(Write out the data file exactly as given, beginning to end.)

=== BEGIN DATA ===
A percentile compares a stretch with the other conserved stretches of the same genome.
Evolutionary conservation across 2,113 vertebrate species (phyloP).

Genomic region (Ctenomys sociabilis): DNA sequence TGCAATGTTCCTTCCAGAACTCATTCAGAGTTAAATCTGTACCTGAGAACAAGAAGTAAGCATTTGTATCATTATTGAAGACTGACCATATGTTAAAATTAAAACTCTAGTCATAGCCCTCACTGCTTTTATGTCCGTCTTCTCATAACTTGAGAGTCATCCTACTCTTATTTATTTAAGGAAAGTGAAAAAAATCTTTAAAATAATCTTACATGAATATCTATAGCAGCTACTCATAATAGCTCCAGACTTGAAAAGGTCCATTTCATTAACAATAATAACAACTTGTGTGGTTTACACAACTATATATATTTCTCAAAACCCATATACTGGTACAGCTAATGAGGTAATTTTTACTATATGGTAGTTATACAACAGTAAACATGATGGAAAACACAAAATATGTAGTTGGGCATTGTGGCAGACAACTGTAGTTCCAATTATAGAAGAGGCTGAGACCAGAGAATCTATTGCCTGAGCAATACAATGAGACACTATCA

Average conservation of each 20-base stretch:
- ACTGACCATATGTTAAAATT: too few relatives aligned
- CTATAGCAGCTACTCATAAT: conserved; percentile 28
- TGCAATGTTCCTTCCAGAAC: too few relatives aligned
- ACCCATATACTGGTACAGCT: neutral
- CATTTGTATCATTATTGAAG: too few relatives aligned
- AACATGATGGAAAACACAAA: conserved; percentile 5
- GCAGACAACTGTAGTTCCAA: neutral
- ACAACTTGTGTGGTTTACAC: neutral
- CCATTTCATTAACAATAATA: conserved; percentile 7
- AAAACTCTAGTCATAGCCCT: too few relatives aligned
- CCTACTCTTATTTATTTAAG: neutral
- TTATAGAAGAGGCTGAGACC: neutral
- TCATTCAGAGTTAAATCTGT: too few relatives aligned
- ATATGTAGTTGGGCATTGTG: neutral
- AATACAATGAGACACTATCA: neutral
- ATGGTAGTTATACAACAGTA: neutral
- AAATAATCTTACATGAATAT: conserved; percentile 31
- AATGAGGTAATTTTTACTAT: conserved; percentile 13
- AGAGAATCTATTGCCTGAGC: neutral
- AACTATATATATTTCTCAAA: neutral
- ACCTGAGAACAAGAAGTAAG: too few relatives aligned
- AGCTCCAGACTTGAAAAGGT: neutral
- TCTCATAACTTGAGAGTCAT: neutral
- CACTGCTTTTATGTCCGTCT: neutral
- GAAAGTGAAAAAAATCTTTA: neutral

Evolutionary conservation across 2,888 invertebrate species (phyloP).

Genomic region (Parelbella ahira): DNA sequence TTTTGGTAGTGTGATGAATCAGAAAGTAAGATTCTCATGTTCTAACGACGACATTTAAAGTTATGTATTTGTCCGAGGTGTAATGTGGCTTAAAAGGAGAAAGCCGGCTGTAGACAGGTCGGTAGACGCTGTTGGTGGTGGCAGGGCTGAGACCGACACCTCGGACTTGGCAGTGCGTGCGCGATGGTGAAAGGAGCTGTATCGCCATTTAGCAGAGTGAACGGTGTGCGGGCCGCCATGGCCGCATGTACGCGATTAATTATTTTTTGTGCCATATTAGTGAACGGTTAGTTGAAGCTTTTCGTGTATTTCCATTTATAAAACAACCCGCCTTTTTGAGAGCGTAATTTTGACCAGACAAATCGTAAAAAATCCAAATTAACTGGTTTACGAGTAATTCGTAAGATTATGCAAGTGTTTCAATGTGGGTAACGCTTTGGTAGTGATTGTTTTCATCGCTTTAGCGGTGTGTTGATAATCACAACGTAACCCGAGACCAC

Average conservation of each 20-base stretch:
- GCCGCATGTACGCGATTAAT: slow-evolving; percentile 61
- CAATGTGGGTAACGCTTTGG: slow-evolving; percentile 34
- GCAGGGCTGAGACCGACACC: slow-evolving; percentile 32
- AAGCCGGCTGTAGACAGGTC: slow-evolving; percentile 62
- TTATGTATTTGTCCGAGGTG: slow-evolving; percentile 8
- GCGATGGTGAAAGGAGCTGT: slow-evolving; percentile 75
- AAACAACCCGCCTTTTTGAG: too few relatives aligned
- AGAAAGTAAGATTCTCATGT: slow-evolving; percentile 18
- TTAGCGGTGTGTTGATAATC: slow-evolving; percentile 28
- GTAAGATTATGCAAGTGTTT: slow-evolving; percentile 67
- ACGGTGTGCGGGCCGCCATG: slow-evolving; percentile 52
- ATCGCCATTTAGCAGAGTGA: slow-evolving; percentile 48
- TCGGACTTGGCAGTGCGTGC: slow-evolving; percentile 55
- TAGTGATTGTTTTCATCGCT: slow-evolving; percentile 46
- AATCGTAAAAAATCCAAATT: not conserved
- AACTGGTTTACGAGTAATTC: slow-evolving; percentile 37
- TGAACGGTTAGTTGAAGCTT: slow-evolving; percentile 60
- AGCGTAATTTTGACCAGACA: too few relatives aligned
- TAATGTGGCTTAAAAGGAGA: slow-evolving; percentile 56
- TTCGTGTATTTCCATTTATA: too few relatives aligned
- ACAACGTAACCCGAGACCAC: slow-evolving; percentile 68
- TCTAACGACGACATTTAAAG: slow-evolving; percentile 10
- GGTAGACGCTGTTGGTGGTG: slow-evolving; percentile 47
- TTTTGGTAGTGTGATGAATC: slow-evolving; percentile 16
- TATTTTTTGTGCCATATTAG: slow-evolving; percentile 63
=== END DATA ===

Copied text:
A percentile compares a stretch with the other conserved stretches of the same genome.
Evolutionary conservation across 2,113 vertebrate species (phyloP).

Genomic region (Ctenomys sociabilis): DNA sequence TGCAATGTTCCTTCCAGAACTCATTCAGAGTTAAATCTGTACCTGAGAACAAGAAGTAAGCATTTGTATCATTATTGAAGACTGACCATATGTTAAAATTAAAACTCTAGTCATAGCCCTCACTGCTTTTATGTCCGTCTTCTCATAACTTGAGAGTCATCCTACTCTTATTTATTTAAGGAAAGTGAAAAAAATCTTTAAAATAATCTTACATGAATATCTATAGCAGCTACTCATAATAGCTCCAGACTTGAAAAGGTCCATTTCATTAACAATAATAACAACTTGTGTGGTTTACACAACTATATATATTTCTCAAAACCCATATACTGGTACAGCTAATGAGGTAATTTTTACTATATGGTAGTTATACAACAGTAAACATGATGGAAAACACAAAATATGTAGTTGGGCATTGTGGCAGACAACTGTAGTTCCAATTATAGAAGAGGCTGAGACCAGAGAATCTATTGCCTGAGCAATACAATGAGACACTATCA

Average conservation of each 20-base stretch:
- ACTGACCATATGTTAAAATT: too few relatives aligned
- CTATAGCAGCTACTCATAAT: conserved; percentile 28
- TGCAATGTTCCTTCCAGAAC: too few relatives aligned
- ACCCATATACTGGTACAGCT: neutral
- CATTTGTATCATTATTGAAG: too few relatives aligned
- AACATGATGGAAAACACAAA: conserved; percentile 5
- GCAGACAACTGTAGTTCCAA: neutral
- ACAACTTGTGTGGTTTACAC: neutral
- CCATTTCATTAACAATAATA: conserved; percentile 7
- AAAACTCTAGTCATAGCCCT: too few relatives aligned
- CCTACTCTTATTTATTTAAG: neutral
- TTATAGAAGAGGCTGAGACC: neutral
- TCATTCAGAGTTAAATCTGT: too few relatives aligned
- ATATGTAGTTGGGCATTGTG: neutral
- AATACAATGAGACACTATCA: neutral
- ATGGTAGTTATACAACAGTA: neutral
- AAATAATCTTACATGAATAT: conserved; percentile 31
- AATGAGGTAATTTTTACTAT: conserved; percentile 13
- AGAGAATCTATTGCCTGAGC: neutral
- AACTATATATATTTCTCAAA: neutral
- ACCTGAGAACAAGAAGTAAG: too few relatives aligned
- AGCTCCAGACTTGAAAAGGT: neutral
- TCTCATAACTTGAGAGTCAT: neutral
- CACTGCTTTTATGTCCGTCT: neutral
- GAAAGTGAAAAAAATCTTTA: neutral

Evolutionary conservation across 2,888 invertebrate species (phyloP).

Genomic region (Parelbella ahira): DNA sequence TTTTGGTAGTGTGATGAATCAGAAAGTAAGATTCTCATGTTCTAACGACGACATTTAAAGTTATGTATTTGTCCGAGGTGTAATGTGGCTTAAAAGGAGAAAGCCGGCTGTAGACAGGTCGGTAGACGCTGTTGGTGGTGGCAGGGCTGAGACCGACACCTCGGACTTGGCAGTGCGTGCGCGATGGTGAAAGGAGCTGTATCGCCATTTAGCAGAGTGAACGGTGTGCGGGCCGCCATGGCCGCATGTACGCGATTAATTATTTTTTGTGCCATATTAGTGAACGGTTAGTTGAAGCTTTTCGTGTATTTCCATTTATAAAACAACCCGCCTTTTTGAGAGCGTAATTTTGACCAGACAAATCGTAAAAAATCCAAATTAACTGGTTTACGAGTAATTCGTAAGATTATGCAAGTGTTTCAATGTGGGTAACGCTTTGGTAGTGATTGTTTTCATCGCTTTAGCGGTGTGTTGATAATCACAACGTAACCCGAGACCAC

Average conservation of each 20-base stretch:
- GCCGCATGTACGCGATTAAT: slow-evolving; percentile 61
- CAATGTGGGTAACGCTTTGG: slow-evolving; percentile 34
- GCAGGGCTGAGACCGACACC: slow-evolving; percentile 32
- AAGCCGGCTGTAGACAGGTC: slow-evolving; percentile 62
- TTATGTATTTGTCCGAGGTG: slow-evolving; percentile 8
- GCGATGGTGAAAGGAGCTGT: slow-evolving; percentile 75
- AAACAACCCGCCTTTTTGAG: too few relatives aligned
- AGAAAGTAAGATTCTCATGT: slow-evolving; percentile 18
- TTAGCGGTGTGTTGATAATC: slow-evolving; percentile 28
- GTAAGATTATGCAAGTGTTT: slow-evolving; percentile 67
- ACGGTGTGCGGGCCGCCATG: slow-evolving; percentile 52
- ATCGCCATTTAGCAGAGTGA: slow-evolving; percentile 48
- TCGGACTTGGCAGTGCGTGC: slow-evolving; percentile 55
- TAGTGATTGTTTTCATCGCT: slow-evolving; percentile 46
- AATCGTAAAAAATCCAAATT: not conserved
- AACTGGTTTACGAGTAATTC: slow-evolving; percentile 37
- TGAACGGTTAGTTGAAGCTT: slow-evolving; percentile 60
- AGCGTAATTTTGACCAGACA: too few relatives aligned
- TAATGTGGCTTAAAAGGAGA: slow-evolving; percentile 56
- TTCGTGTATTTCCATTTATA: too few relatives aligned
- ACAACGTAACCCGAGACCAC: slow-evolving; percentile 68
- TCTAACGACGACATTTAAAG: slow-evolving; percentile 10
- GGTAGACGCTGTTGGTGGTG: slow-evolving; percentile 47
- TTTTGGTAGTGTGATGAATC: slow-evolving; percentile 16
- TATTTTTTGTGCCATATTAG: slow-evolving; percentile 63